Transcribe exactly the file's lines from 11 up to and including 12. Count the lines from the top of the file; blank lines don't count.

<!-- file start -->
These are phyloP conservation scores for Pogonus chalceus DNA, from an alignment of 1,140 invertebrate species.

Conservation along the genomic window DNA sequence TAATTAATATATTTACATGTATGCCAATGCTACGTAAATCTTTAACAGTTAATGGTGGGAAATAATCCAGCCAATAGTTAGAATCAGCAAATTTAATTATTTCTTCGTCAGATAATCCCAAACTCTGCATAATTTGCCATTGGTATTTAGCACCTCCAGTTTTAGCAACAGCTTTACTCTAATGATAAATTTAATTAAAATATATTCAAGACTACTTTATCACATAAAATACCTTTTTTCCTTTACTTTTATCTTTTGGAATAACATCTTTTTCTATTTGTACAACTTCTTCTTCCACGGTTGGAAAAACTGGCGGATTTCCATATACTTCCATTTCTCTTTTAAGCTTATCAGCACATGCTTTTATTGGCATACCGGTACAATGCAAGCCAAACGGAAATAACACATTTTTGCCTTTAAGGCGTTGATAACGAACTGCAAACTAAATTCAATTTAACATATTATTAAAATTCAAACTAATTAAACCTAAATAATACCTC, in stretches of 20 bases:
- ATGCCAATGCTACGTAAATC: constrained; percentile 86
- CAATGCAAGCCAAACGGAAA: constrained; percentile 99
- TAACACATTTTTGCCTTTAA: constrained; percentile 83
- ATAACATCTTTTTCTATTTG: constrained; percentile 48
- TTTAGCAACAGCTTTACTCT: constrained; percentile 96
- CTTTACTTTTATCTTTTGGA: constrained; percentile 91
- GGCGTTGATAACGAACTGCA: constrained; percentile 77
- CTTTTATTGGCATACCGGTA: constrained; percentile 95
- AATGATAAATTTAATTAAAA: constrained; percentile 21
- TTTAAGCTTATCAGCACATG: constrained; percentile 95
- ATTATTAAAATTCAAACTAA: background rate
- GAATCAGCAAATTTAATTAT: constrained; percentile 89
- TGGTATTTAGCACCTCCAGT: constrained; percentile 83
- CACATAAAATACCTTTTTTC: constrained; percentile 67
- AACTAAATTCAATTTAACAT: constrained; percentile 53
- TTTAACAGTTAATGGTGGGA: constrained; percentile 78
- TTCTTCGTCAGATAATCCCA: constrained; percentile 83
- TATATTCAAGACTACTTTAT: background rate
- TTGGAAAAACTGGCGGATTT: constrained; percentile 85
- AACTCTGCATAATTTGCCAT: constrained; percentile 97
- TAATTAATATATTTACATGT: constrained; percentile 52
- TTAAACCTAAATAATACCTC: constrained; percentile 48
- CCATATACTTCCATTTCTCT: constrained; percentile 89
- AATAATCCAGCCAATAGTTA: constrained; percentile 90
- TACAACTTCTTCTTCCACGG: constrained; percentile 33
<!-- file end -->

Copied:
- AATGATAAATTTAATTAAAA: constrained; percentile 21
- TTTAAGCTTATCAGCACATG: constrained; percentile 95